(10) "Employee" does not include any individual employed by his or her parents, spouse, or child((, or in the domestic service of any person)).
(11) "Employer" includes any person acting in the interest of an employer, directly or indirectly, who employs eight or more persons((,)) and does not include any religious or sectarian organization not organized for private profit. "Employer" also includes a hiring entity who employs a domestic worker, as defined in section 2 of this act, regardless of the number of employees the hiring entity employs.
(12) "Employment agency" includes any person undertaking with or without compensation to recruit, procure, refer, or place employees ((for an employer)).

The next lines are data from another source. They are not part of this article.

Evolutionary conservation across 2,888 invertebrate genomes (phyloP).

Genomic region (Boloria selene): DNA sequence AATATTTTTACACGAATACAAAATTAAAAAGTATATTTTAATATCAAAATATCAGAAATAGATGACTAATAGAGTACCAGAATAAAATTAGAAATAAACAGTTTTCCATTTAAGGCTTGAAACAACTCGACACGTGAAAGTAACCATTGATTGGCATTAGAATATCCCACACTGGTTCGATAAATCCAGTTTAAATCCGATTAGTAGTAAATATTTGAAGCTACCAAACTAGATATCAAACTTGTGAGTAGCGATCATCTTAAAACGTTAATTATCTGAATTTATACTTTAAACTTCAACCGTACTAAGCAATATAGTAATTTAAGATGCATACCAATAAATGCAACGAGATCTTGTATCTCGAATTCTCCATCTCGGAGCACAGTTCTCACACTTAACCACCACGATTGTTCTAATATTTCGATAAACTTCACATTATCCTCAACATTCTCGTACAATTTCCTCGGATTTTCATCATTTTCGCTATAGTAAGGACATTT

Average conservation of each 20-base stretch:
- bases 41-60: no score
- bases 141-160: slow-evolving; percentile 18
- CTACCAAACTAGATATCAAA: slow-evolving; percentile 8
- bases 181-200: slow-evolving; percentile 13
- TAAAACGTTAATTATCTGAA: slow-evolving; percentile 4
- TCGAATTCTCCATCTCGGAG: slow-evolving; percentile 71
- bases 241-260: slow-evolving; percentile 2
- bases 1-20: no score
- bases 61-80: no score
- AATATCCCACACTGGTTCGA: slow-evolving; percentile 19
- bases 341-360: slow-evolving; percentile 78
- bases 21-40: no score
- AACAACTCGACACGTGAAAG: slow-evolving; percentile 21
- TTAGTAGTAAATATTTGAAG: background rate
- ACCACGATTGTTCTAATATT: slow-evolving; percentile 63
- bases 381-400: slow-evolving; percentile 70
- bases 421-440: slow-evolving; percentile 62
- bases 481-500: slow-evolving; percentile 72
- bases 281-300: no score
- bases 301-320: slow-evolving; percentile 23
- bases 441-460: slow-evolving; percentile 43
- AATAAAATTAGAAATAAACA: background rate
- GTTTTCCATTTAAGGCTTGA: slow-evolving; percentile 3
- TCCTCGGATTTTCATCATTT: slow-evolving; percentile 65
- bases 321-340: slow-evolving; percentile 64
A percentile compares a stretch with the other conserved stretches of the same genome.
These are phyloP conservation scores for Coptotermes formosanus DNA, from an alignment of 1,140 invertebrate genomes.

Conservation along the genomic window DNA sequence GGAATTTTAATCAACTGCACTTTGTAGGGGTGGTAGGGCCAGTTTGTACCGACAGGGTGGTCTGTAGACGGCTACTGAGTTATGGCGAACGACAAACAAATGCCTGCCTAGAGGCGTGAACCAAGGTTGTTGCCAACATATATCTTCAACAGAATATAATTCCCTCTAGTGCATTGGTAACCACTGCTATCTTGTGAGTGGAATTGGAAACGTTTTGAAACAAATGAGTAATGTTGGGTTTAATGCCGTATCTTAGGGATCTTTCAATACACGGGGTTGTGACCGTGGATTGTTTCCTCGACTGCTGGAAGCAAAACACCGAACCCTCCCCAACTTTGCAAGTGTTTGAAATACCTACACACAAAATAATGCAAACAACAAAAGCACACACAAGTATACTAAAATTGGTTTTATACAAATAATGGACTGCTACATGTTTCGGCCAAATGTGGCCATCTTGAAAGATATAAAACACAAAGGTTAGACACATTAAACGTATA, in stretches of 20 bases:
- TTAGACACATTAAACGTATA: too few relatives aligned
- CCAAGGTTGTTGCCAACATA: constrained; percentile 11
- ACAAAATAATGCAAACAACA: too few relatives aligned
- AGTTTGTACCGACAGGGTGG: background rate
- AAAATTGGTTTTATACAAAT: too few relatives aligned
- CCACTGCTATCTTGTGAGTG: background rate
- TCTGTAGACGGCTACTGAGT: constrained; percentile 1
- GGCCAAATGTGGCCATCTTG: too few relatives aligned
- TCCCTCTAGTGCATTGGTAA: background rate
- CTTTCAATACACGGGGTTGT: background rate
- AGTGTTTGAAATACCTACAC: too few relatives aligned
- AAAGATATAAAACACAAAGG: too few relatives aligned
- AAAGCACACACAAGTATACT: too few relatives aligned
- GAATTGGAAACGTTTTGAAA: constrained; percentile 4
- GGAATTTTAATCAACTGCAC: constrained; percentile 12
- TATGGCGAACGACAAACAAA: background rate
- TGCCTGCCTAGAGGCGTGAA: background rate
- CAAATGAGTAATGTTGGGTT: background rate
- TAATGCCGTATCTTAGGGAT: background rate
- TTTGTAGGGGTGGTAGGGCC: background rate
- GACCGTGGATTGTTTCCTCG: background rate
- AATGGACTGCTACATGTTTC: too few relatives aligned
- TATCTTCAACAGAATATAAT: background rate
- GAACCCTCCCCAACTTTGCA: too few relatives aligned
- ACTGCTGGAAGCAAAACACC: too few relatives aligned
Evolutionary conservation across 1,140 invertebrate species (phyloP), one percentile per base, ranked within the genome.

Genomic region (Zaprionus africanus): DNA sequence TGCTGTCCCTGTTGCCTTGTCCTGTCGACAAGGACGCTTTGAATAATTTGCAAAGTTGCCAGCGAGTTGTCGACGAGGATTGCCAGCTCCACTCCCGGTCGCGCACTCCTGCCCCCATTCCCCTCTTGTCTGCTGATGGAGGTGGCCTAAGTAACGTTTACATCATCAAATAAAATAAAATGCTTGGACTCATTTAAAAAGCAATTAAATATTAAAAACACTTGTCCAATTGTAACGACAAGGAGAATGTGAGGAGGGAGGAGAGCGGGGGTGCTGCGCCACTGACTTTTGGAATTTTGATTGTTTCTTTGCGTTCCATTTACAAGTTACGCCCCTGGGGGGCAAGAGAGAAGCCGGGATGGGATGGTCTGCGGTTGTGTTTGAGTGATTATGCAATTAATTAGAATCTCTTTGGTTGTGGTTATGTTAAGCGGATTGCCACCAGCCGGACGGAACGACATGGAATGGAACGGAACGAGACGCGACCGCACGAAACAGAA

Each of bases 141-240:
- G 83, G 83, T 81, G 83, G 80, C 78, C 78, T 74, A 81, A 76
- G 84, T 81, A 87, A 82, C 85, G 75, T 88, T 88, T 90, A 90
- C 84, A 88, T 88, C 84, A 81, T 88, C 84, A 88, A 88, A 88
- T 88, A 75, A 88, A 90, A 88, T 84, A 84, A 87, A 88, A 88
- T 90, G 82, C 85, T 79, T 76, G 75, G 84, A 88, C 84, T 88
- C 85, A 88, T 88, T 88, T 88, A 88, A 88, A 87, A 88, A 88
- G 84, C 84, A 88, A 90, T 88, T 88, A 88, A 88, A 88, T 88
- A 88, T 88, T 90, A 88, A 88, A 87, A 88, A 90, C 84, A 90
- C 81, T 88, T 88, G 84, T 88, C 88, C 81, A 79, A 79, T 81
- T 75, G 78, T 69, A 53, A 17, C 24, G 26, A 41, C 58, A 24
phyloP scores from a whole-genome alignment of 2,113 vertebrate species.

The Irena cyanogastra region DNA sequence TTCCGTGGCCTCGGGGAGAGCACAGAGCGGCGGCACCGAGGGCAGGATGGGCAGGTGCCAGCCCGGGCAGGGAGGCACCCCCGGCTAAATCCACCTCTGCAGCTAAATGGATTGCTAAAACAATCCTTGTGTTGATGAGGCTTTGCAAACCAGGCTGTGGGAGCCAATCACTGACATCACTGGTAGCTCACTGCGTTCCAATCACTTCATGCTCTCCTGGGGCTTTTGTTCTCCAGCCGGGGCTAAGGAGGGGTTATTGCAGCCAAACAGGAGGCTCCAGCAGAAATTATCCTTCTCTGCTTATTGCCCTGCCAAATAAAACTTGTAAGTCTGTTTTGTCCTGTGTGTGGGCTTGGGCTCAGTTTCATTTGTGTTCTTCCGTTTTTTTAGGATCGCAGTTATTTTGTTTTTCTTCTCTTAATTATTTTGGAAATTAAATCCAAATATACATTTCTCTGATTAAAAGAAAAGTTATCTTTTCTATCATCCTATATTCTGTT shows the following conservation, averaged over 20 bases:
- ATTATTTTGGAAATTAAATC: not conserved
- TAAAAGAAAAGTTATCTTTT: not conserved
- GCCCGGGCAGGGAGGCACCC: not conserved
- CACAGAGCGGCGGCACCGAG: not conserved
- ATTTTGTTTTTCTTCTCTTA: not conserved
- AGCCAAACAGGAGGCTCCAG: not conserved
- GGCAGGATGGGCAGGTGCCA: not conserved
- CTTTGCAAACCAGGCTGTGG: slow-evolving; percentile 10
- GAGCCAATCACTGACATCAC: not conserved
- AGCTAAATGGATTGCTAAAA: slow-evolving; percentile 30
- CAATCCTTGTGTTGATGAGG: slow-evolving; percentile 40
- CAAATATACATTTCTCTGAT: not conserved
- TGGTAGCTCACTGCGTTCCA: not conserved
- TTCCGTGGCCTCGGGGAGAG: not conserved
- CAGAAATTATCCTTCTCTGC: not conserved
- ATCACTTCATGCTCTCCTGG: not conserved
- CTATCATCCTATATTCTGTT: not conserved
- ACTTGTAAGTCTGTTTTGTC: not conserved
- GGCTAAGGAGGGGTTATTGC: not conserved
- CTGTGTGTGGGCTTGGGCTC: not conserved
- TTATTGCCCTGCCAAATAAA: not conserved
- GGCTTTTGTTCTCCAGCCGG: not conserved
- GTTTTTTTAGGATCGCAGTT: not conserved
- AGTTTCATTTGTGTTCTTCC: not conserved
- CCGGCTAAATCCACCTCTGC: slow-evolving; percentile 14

(13) "Families with children status" means one or more individuals who have not attained the age of eighteen years being domiciled with a parent or another person having legal custody of such individual or individuals, or with the designee of such parent or other person having such legal custody, with the written permission of such parent or other person. Families with children status also applies to any person who is pregnant or is in the process of securing legal custody of any individual who has not attained the age of eighteen years.
(14) "Full enjoyment of" includes the right to purchase any service, commodity, or article of personal property offered or sold on, or by, any establishment to the public, and the admission of any person to accommodations, advantages, facilities, or privileges of any place of public resort, accommodation, assemblage, or amusement, without acts directly or indirectly causing persons of any particular race, creed, color, sex, sexual orientation, national origin, or with any sensory, mental, or physical disability, or the use of a trained dog guide or service animal by a person with a disability, to be treated as not welcome, accepted, desired, or solicited.